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About the Author
Martin Aitken has translated the work of contemporary Scandinavian writers such as Karl Ove Knausgaard, Peter Høeg, Ida Jessen, and Kim Leine. He was a finalist at the U.S. National Book Awards 2018 and received the PEN America Translation Prize 2019 for his translation of Hanne Ørstavik's Love. His translation of Olga Ravn's The Employees was shortlisted for the 2021 International Booker Prize. Aitken lives in Copenhagen.
Few stories today are as sublimely strange and their own thing as Olga Ravn's The Employees. This disorienting, mind-bending expanse recalls as much the poetry of Aase Berg as the workplace fiction of Thomas Ligotti. Something marvelously sui generis for the jaded.--Jeff VanderMeer
A deeply sensory book, suffused with aroma and alert to tactility... The Employees is not only a disconcertingly quotidian space opera; it's also an audacious satire of corporate language and the late-capitalist workplace, and a winningly abstracted investigation into what it means to be human... This clever, endlessly thought-provoking novel catches something of our recursive search for the nature of consciousness; a question that answers itself, a voice in the darkness, an object moving through space.--Justine Jordan "Guardian"
Beautiful, sinister, gripping. A tantalizing puzzle you can never quite solve. All the reviews say that the novel is, ultimately, about what it means to be human. What makes it exceptional, however, is the way it explores the richness and strangeness of being non-human.--Mark Haddon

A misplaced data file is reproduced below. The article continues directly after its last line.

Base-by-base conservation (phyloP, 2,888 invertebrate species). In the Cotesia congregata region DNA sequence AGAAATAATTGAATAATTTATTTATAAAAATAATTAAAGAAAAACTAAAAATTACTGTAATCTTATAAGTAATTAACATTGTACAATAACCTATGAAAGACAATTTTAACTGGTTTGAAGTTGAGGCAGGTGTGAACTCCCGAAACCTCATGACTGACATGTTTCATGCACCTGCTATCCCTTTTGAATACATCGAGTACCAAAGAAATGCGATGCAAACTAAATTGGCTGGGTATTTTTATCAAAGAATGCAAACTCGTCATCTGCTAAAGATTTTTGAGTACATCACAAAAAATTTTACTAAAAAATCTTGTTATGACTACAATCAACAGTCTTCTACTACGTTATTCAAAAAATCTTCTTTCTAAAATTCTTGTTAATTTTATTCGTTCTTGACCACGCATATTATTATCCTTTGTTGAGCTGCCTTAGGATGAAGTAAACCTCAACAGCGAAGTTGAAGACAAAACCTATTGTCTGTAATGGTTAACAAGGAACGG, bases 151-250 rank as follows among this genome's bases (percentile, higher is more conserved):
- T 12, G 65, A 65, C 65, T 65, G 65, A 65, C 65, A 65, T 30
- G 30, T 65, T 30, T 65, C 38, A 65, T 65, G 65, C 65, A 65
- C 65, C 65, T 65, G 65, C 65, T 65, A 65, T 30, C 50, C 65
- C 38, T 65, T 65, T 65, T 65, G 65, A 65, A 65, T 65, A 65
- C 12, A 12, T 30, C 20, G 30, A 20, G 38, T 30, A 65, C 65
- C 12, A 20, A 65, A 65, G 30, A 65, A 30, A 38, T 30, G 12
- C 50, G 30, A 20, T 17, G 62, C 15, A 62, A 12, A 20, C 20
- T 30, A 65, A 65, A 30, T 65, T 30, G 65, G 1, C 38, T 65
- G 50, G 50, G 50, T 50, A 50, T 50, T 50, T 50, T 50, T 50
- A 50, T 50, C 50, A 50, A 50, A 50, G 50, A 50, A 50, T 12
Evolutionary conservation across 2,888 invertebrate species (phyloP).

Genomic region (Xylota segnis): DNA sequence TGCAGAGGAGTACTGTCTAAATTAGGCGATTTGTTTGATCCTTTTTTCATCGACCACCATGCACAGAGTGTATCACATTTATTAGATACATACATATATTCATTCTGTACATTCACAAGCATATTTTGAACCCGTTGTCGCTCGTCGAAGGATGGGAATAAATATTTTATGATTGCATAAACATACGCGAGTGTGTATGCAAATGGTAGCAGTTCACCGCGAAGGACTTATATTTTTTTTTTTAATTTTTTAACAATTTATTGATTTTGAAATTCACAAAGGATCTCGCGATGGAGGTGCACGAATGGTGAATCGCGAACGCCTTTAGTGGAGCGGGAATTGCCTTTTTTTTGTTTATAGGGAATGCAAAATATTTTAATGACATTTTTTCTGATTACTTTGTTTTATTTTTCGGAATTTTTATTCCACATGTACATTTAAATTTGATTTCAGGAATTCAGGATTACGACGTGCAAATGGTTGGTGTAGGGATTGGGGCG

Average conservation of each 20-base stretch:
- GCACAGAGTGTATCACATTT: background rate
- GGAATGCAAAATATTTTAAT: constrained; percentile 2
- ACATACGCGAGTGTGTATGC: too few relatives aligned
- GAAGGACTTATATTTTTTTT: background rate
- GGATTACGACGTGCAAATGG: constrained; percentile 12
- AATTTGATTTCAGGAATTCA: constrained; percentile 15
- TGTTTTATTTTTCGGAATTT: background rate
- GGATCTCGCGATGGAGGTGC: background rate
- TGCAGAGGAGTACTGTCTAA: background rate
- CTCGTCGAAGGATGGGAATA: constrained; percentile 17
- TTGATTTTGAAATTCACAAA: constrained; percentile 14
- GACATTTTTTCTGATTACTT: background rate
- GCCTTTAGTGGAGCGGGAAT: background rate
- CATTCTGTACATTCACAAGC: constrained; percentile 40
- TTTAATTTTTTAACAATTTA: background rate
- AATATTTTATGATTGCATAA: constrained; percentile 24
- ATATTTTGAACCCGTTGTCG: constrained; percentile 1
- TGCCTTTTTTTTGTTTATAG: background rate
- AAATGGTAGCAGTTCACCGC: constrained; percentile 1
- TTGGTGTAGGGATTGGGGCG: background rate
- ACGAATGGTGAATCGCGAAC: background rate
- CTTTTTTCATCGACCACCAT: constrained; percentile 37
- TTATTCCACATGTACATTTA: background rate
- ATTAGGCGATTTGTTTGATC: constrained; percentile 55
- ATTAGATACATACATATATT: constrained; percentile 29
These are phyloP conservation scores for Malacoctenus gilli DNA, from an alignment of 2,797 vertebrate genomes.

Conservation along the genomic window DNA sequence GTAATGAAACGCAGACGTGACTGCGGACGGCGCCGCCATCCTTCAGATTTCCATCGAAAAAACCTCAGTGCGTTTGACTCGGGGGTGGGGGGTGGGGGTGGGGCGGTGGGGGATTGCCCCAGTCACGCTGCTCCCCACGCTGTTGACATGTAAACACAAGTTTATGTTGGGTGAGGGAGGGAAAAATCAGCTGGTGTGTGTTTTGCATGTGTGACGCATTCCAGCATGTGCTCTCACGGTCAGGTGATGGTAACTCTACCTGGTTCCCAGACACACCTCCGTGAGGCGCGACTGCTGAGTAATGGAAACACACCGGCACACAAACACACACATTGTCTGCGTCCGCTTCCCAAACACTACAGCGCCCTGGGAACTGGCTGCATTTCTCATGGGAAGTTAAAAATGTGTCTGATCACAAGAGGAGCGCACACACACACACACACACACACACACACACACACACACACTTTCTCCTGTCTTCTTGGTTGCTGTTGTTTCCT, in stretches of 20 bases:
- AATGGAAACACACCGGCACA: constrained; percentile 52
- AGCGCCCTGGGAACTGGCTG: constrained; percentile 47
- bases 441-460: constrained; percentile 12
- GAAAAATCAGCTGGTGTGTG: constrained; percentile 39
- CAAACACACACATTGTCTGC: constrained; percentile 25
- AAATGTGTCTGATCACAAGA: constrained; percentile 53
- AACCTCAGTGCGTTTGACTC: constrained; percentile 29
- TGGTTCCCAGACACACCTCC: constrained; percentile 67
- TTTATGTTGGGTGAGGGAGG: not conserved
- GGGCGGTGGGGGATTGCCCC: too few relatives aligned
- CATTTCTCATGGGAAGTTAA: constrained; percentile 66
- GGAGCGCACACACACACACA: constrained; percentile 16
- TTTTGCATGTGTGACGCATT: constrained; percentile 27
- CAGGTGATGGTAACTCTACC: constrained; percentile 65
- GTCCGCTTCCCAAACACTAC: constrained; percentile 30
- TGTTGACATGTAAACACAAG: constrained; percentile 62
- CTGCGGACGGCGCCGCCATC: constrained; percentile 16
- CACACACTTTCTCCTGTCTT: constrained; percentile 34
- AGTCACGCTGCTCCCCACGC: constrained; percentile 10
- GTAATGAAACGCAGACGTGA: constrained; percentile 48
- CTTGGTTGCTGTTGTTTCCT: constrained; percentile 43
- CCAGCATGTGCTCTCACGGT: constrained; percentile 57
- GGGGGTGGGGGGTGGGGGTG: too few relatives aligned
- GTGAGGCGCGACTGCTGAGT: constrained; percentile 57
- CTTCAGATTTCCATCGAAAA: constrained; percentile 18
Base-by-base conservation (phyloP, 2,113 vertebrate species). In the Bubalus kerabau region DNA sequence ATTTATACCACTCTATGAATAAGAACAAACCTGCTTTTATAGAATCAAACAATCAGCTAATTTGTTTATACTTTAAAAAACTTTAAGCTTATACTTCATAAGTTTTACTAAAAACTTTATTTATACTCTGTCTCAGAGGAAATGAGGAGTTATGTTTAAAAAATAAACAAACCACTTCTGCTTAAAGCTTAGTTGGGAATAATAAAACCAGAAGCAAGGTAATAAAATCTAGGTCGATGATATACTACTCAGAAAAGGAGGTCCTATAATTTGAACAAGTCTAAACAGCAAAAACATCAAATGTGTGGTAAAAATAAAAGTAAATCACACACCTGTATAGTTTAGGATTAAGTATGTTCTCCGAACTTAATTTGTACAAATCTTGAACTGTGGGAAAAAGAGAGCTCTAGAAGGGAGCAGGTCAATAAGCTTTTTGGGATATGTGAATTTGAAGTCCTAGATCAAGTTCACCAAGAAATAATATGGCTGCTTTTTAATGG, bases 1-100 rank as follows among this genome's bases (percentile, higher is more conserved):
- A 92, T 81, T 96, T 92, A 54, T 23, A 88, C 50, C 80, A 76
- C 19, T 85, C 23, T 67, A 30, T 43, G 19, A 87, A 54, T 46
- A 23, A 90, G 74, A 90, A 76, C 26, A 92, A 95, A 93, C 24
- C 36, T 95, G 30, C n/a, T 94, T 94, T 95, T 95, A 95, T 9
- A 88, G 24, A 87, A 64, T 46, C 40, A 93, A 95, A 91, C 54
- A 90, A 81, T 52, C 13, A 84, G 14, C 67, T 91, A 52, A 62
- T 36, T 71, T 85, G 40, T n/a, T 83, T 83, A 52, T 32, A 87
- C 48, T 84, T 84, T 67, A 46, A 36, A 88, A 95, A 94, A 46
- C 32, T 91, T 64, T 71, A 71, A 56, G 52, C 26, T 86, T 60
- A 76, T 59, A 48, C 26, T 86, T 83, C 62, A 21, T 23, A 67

What might result if Ursula K. Le Guin and Nell Zink had a baby.-- "Tank Magazine"
An achingly beautiful mosaic of fragile characters managing their longing, pain, and alienation. This gorgeous, evocative novel is well worth the effort.-- "Publishers Weekly"
In brief numbered statements delivered by the human and nonhuman crew of the Six Thousand Ship to a shadowy committee, Ravn seeds her narrative with direct and allegorical reflections on transhumanism, disappearing nature, and the ambiguities of being embodied... The novel is by turns queasily exact about what is seen--skin pitted like pomegranate, an object's furrows oozing some nameless balm--and willfully obscure. Ambiguity is everything: "I don't know if I'm human anymore. Am I human? Does it say in your files what I am?"--Brian Dillon "4columns"
The Employees asks important questions about what makes up human consciousness, and also, critiques corporate language that can make its way into our lives sometimes without us knowing. It's very funny. It's very interesting. I definitely recommend checking this one out.--Corinne Segal "WNYC"
A book that strikes a rare balance between SF philosophy and workaday feeling all while whirling through space.-- "Kirkus"
The most striking aspect of this weird, beautiful, and occasionally disgusting novel is not, as its subtitle implies, its portrayal of working life on the spaceship. What The Employees captures best is humanity's ambivalence about life itself, its sticky messes and unappealing functions, the goo that connects us to everything that crawls and mindlessly self-propagates, not to mention that obliterating payoff at the end of it all.--Laura Miller "New York Review of Books"